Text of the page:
Liberty University Chancellor and President Jerry Falwell, Jr. said the 40-year-old school serves as a pivotal factor in the financial growth and health of Central Virginia’s retail, construction and real estate markets.
With more than $1 billion in assets and more than 7,000 acres of undeveloped land, Liberty’s economic impact on the Lynchburg region is substantial.
Liberty has a stated goal of enrolling 20,000 residential students in the near future, a projection that is having a positive ripple effect on collateral businesses in the region, particularly at a time that the national economy is struggling.
This spring, Liberty will begin about a quarter of a billion dollars in facility upgrades that will provide jobs for the region’s construction workers and skilled tradesmen.
Liberty itself employs more than 6,000 workers (3,591 FTE), who provide support services for the current 12,560 residential students and more than 65,000 online students who are paying tuition and fees that pump millions of dollars each year into the local economy.
The explosive growth of Liberty is a key reason that Lynchburg, Va., is seen as an emerging community among Virginia’s cities.
In the past decade, primarily because of the growth of its online student body, Liberty has rocketed past the University of Virginia and Virginia Tech in student enrollment. Liberty is now the largest four-year university in Virginia and the eighth largest private university in the country.
Over the past several years, Liberty University’s planning team has worked diligently to improve professional relationships with local and state governments. As a result, critical infrastructure improvements that will have significant positive impacts on vehicular and pedestrian safety have been completed or will be completed in the near future.
Liberty and the City of Lynchburg shared the cost of building a pedestrian bridge over heavily traveled Wards Road. Liberty also paid for a pedestrian tunnel under Norfolk Southern’s railroad tracks, where students once crossed at an at-grade crossing.
Since 2007, Liberty has made several decisions that are mutually beneficial to the university and the Central Virginia community. Liberty has agreed to move its indoor athletic events to a regional civic center if that facility is built. A feasibility study done of the project indicated that Liberty’s participation as a primary customer greatly enhances the prospects for the civic center.
Liberty also made a decision several years ago to use the Greater Lynchburg Transit Company as the primary bus service for the campus, a move that provided the once struggling bus company with about 65 percent of its ridership.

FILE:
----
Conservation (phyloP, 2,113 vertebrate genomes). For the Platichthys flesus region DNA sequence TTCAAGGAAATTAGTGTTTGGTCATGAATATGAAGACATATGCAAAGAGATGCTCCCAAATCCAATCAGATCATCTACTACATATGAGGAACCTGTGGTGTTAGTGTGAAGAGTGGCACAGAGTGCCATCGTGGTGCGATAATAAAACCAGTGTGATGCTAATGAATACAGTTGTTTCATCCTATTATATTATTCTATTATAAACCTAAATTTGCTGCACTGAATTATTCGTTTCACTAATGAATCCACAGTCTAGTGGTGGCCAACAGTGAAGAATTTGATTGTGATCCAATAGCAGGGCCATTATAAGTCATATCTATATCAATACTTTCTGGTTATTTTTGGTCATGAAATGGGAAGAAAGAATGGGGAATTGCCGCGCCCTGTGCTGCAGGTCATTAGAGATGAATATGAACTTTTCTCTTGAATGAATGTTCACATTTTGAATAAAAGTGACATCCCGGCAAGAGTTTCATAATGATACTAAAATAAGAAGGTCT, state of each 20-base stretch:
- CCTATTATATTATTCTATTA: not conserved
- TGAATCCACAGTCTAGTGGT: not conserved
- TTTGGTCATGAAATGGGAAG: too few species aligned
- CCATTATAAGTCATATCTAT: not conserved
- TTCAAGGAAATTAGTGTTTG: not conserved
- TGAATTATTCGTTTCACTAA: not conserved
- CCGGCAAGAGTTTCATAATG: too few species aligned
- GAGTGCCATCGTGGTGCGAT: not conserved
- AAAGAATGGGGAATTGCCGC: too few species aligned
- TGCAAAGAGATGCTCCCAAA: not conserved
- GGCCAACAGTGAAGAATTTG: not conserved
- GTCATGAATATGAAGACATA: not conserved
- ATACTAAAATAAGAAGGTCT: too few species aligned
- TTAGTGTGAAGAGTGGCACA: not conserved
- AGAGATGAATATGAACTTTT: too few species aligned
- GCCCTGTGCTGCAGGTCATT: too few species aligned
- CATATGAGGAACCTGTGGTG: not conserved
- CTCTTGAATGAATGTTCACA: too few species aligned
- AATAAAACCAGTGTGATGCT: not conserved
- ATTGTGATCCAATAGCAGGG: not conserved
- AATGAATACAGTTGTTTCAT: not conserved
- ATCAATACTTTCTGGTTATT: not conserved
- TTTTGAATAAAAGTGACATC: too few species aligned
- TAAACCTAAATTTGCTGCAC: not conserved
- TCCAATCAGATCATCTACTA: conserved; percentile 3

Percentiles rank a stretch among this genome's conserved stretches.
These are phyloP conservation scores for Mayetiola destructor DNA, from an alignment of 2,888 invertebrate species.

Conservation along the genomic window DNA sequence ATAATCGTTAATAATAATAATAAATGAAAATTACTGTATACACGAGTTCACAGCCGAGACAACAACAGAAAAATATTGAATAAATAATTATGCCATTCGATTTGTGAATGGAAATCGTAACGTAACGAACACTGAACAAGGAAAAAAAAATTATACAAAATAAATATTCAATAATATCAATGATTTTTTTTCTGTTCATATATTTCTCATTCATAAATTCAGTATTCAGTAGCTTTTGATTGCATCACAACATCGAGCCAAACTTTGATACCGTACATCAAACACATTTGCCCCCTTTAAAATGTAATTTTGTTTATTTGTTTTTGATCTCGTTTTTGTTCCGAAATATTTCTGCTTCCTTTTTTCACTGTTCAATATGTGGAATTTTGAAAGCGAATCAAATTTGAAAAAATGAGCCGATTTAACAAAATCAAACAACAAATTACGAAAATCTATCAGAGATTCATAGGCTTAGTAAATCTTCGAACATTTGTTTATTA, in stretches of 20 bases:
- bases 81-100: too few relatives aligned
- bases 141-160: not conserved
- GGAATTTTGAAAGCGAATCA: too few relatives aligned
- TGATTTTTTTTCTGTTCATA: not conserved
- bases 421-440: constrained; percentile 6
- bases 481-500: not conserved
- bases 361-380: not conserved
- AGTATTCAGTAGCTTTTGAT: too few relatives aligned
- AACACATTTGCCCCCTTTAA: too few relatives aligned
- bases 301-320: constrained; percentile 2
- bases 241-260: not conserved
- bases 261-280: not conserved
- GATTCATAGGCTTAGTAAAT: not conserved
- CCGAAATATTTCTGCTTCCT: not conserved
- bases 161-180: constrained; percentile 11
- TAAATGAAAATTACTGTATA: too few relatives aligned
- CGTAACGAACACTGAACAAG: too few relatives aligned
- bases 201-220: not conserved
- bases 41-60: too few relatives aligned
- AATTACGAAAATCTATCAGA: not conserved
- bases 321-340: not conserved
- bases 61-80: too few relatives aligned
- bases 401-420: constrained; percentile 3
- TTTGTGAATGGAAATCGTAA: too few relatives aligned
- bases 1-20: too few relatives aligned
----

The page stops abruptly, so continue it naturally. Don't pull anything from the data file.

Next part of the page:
Primarily because of Liberty’s involvement, GLTC has gone from a company with dilapidated buses and frequent breakdowns to a company with dependable, eco-friendly, fuel-efficient buses.
The Amtrak proposal
Falwell believes that enhanced transportation services could provide a critical spark for Lynchburg’s economy and garner vastly improved flight and train travel opportunities for the region.
Falwell said both Roanoke and Danville are only an hour away from Lynchburg and are connected by major arterial highways (U.S. 460 and U.S. 29).
In keeping with his thinking, Liberty has proposed to Amtrak and the City of Lynchburg that it will provide the land and pay for the construction of a new Lynchburg train station adjacent to the Lynchburg Regional Airport, which could be upgraded to a regional air travel hub.
“It makes perfect sense,” Falwell said. “The location is much more convenient for all the residents of Central Virginia than the existing Amtrak station on Kemper Street. It is also about 15 minutes closer to Roanoke. Bus service was recently established for Roanoke residents using the Amtrak service in Lynchburg.”
The advantage to Liberty is that its students would be a short bus ride away from both the region’s air and train hub.
“Many of our students live in the eastern United States, most of which is served by the current daily Amtrak service,” Falwell said.
The benefit to Amtrak is that it has a potential 20,000 student customers delivered to its doorstep.
“I suspect student ridership on Amtrak would double if the train station was closer to campus,” Falwell said.
Falwell said local business owners think the concept has merit.
If the new Lynchburg civic center is built as proposed, it will contain a hotel and convention center adjacent to the airport and the proposed train station.
Odd Fellows Road Exchange
Liberty’s land holding also could provide a financial windfall if a proposed interchange is built connecting U.S. 460 and
Odd Fellows Road in Lynchburg.
Virginia Gov. Bob McDonnell has put the project in the state’s six-year transportation plan in hopes of giving industrial businesses along Odd Fellows Road direct access to the U.S. 460/U.S. 29 corridor, the major arterial highways leading in and out of Lynchburg, both east and west and north and south.
Liberty could benefit because it owns all the land for a four-mile stretch along the southside of the U.S. 460/U.S. 29 corridor from Wards Road on the west to Campbell Avenue on the east.
Liberty could sell some of the land to support businesses that crop up around the proposed interchange.
The project is expected to be one mile long and cost $30.5 million. It could be under construction as early as July 2014.